There were some great talks at the 2nd London Java Community Unconference, organised in association with the Apache Software Foundation. This was my first unconference (what is an unconference? It is defined on Wikipedia as a “facilitated, participant-driven conference centered around a theme or purpose”) and the topics ranged across core Java, languages other than Java on the JVM, upcoming releases of popular products and much more.
I attended Mark Thomas’ Tomcat 7 talk. It’s always nice when you have a talk like this given by the release manager and main committer to that project – an old version of his presentation can be found at http://people.apache.org/~markt/presentations/2009-11-04-50mins-Tomcat7.pdf. Richard Paul gave a very useful talk on “Agile Acceptance Testing: Cucumber, Groovy and Selenium2” (his slides are available at www.rapaul.com) and Richard Donovan added some interesting points on Risk Based Testing. This topic was of particular interest to me at the moment as large Agile projects (>20 devs) seem to require more QA than smaller ones. This may just be a reflection of the complexity of the domain and the project but while I doubt that there is a silver bullet for this, ideas like BDD and RBT can definitely help. The discussion led by Wolf Schlegal on “Going Functional in the JVM” showed that there is a lot of interest in this area but also highlighted that not too many people have actually used functional programming languages in anger and have managed to get them into production environments.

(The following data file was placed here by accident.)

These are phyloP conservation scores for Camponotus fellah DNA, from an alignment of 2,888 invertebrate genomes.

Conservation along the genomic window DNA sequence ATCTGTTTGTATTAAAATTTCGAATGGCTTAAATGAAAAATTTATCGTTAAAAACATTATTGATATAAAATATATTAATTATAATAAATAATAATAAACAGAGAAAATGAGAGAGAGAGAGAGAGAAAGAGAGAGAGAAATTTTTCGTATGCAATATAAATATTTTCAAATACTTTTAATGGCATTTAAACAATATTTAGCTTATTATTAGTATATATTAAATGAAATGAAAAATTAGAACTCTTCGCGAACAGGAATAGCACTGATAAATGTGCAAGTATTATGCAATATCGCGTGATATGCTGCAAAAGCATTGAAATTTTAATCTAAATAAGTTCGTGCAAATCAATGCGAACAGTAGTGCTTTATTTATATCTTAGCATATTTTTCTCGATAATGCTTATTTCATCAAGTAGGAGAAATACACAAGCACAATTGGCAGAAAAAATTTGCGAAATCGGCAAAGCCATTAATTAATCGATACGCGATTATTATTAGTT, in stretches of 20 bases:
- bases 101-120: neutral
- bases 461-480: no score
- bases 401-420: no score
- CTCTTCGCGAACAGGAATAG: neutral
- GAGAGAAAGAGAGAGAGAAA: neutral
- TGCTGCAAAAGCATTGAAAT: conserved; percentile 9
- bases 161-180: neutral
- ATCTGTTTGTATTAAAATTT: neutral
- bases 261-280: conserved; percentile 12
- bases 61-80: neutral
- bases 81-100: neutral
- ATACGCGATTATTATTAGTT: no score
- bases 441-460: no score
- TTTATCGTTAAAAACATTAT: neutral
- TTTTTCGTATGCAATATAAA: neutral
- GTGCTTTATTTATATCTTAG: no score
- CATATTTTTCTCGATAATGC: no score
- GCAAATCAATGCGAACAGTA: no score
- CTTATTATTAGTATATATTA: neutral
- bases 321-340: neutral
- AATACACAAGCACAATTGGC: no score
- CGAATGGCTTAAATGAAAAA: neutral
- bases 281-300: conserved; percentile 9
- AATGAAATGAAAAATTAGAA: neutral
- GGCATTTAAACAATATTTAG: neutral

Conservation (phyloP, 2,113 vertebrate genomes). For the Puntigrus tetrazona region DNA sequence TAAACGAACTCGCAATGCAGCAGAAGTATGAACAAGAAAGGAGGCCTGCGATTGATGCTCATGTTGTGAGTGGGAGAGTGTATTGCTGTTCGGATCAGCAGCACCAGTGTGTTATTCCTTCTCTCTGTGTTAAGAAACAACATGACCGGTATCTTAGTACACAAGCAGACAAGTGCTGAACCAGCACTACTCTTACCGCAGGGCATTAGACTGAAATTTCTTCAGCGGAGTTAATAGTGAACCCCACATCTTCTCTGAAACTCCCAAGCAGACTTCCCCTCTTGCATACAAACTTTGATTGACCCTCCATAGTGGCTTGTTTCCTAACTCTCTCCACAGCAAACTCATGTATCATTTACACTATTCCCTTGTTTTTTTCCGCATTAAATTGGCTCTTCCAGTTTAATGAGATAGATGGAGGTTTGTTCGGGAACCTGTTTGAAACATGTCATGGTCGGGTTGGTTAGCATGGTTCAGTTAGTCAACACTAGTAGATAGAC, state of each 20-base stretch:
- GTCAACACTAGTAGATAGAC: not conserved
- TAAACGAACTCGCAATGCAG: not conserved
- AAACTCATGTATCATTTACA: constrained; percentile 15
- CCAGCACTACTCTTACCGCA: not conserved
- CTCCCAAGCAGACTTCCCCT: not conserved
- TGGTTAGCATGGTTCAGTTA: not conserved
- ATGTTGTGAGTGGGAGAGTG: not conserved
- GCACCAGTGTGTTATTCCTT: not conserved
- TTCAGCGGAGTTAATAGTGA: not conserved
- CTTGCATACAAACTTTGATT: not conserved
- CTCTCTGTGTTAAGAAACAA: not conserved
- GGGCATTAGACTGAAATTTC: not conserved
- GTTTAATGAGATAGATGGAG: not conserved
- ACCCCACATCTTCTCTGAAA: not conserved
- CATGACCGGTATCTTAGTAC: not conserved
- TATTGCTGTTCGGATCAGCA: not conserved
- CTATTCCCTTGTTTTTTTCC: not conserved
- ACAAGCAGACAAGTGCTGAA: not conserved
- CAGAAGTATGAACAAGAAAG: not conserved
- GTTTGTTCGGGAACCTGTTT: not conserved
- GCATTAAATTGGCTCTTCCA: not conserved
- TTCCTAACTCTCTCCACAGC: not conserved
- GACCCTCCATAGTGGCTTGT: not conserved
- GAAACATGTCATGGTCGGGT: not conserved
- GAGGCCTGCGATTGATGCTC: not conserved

After a short lunch break a round of lightning talks (5 mins – no more) covered Kanban, the benefit of fast feedback with open source, a personal experience of how unit tests can be useful in making developers think about their code before they write it, running a ‘dojo’ event, XSS and OSGI analysis tools in Apache Aries. Barry Cranford was there as the friendly face of recruitment and took an open session of “Ask your recruiter anything”. I’ll admit that I sloped off at this time due to other commitments but I had a great day.
It was my first unconference and while one might think that you could potentially struggle for topics, the reality was that there were more than enough talks to fill the rooms. In fact, the organisers did a great job in separating out the topic threads so that there was minimal overlap or clashes of related talks and I walked away with a lot to think about. Thanks to all the organisers and speakers for a great day.